Thank you for the opportunity to be on this journey with you and until soon.
Your friend and colleague,
Dr. Sidor is quadruple board certified in psychiatry, with vast clinical, teaching, supervision, mentorship, and management experience. He also has extensive experience in public speaking, leadership, business, and research, in addition to a passion for program development and project management. His overall goal is to empower all health care professionals throughout the United States and globally, towards ensuring the continuity of excellent patient care, while balancing the need to take care of themselves. Dr. Sidor is the main instructor for the SWEET Institute, and he is currently an Assistant Professor of Psychiatry at Columbia University. He is also the Medical Director and Chief Medical Officer for CASES (Center for Alternative Sentencing and employment Services), and he speaks and writes fluently in six (6) languages—French, English, Spanish, Portuguese, Creole and Italian.
Learn more, practice differently, and feel confident
- Knutzen M, Mjosund NH, Eidhammer G, et al. Characteristics of psychiatric inpatients who experienced restraint and those who did not: a case-control study. Psychiatr Serv. 2011;62:492–497
- Moyer KE. Kinds of aggression and their physiological basis. Commun Behav Biol. 1968;2:65–87.
- DeLacy L, Edner B, Hart C, et al. Learning from Each Other: Success Stories and Ideas for Reducing Restraint/Seclusion in Behavioral Health. American Psychiatric Association, American Psychiatric Nurses Association, National Association of Psychiatric Health Systems, and American Hospital Association Section for Psychiatric and Substance Abuse Services; 2003. [19 January 2015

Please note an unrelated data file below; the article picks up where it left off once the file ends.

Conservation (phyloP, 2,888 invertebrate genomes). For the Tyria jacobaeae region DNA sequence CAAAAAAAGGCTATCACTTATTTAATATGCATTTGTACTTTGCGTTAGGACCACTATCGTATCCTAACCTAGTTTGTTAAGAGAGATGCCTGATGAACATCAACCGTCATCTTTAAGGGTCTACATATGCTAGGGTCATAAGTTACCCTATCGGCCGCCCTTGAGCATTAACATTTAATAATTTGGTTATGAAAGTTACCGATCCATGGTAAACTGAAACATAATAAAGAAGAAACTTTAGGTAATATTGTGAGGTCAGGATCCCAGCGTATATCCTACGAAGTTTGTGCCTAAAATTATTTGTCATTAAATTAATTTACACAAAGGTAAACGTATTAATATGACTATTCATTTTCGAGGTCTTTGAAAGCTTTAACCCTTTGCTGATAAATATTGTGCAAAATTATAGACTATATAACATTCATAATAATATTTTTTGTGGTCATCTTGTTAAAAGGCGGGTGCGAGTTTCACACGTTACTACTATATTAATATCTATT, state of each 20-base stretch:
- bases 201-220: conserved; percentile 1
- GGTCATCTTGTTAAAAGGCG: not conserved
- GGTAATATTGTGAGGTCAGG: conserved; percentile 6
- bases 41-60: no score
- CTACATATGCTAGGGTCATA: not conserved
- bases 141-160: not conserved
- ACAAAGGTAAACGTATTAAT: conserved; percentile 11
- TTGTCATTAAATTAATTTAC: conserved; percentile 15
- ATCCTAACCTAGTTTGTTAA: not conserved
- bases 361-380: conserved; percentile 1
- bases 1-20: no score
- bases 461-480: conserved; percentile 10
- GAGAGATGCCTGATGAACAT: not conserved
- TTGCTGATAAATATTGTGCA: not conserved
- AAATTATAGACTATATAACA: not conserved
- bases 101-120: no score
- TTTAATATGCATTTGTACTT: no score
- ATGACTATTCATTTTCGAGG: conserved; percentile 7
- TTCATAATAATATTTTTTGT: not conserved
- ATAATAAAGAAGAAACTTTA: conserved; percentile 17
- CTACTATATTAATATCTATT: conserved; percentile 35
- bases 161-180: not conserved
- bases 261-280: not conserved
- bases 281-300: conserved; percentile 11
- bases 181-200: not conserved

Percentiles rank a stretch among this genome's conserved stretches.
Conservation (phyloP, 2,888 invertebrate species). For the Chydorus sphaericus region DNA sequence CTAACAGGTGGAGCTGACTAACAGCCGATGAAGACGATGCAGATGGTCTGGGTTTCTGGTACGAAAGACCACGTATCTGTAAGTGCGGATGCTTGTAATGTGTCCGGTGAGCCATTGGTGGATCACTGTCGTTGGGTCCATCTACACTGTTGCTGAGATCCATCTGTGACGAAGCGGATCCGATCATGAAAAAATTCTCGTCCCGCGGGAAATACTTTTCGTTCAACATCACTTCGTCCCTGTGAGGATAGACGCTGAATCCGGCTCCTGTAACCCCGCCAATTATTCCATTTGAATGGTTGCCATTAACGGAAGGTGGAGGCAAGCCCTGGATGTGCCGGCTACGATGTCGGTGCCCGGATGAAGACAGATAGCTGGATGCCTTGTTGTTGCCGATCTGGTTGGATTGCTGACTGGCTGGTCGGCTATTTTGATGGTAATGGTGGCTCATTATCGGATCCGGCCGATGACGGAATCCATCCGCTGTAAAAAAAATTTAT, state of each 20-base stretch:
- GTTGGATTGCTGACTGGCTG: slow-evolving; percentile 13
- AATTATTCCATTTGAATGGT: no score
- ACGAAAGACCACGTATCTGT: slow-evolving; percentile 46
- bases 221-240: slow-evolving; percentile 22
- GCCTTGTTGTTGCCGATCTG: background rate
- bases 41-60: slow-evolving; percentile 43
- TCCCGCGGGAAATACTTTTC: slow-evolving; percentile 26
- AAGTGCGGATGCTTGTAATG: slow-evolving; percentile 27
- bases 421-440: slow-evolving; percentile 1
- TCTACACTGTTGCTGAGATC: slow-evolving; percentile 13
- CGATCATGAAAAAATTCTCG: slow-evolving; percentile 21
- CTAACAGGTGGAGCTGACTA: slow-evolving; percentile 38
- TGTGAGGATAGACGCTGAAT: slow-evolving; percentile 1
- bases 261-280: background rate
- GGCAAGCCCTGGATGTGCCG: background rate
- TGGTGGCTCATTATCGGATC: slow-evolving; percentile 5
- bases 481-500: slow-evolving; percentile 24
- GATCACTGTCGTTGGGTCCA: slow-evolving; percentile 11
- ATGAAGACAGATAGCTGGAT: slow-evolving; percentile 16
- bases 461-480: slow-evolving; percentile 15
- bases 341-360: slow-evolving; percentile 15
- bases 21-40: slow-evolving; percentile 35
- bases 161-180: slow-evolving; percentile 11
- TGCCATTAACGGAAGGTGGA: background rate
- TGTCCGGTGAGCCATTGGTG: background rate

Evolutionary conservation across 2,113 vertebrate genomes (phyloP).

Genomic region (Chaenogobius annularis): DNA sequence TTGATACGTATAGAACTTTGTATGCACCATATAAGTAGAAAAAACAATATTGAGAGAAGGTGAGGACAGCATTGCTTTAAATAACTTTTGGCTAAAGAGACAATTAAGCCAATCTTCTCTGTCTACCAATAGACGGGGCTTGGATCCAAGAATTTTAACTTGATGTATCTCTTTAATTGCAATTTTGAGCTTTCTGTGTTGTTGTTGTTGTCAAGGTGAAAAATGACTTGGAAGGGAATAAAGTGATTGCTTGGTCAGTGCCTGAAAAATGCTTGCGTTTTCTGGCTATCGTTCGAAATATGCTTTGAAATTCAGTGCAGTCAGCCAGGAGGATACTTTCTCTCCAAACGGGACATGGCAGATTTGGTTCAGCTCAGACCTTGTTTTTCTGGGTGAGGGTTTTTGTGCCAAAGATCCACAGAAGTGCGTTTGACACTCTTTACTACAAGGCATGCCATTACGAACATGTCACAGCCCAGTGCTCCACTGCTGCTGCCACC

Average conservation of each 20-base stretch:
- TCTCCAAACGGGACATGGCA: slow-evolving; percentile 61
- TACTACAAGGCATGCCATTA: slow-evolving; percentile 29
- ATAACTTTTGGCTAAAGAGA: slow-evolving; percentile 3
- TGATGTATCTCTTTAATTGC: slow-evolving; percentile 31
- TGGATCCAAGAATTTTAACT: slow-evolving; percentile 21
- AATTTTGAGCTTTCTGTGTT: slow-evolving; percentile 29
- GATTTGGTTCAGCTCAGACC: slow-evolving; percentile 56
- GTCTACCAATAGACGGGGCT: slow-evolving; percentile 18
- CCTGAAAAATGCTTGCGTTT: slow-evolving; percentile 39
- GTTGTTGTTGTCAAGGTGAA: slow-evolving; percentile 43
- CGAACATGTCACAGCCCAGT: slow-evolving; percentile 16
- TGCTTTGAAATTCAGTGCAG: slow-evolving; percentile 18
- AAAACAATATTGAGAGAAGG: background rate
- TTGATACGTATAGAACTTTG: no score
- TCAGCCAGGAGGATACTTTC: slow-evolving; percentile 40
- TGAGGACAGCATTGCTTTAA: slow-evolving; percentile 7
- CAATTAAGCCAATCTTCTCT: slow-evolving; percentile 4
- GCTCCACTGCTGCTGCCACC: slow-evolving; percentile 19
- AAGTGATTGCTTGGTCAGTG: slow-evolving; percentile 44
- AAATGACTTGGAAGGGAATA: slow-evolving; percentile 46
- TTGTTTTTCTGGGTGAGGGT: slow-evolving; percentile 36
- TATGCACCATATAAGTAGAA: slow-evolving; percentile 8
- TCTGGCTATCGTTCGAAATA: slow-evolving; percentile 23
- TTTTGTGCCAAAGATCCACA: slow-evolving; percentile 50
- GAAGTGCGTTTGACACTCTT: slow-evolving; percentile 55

- Muralidharan S, Fenton M. Containment strategies for people with serious mental illness. Cochrane Database Syst Rev. 2006;(3) CD002084. Epub: 2006/07/21
- Azeem MW, Aujla A, Rammerth M, et al. Effectiveness of six core strategies based on trauma informed care in reducing seclusions and restraints at a child and adolescent psychiatric hospital. J Child Adolesc Psychiatr Nurs. 2011 Feb;24(1):11–5. Epub: 2011/01/29
- Sears M. Humanizing Health Care: Creating Cultures of Compassion With Nonviolent Communication. Encinitas, CA: Independent Publishers Group; 2010.
- Keski-Valkama A, Sailas E, Eronen M, et al. Who are the restrained and secluded patients: a 15-year nationwide study. Soc Psychiatry Psychiatr Epidemiol. 2010 Nov;45(11):1087–93. Epub: 2009/10/22
- Viswanathan M, Berkman ND. Development of the RTI item bank on risk of bias and precision of observational studies. J Clin Epidemiol. 2012 Feb;65(2):163–78. Epub: 2011/10/01
- Hermanstyne KA, Mangurian C. Behavioral strategies to mitigate violent behavior among inpatients: a literature review. Psychiatr Serv. 2015 May 1;66(5):557–8. Epub: 2015/05/02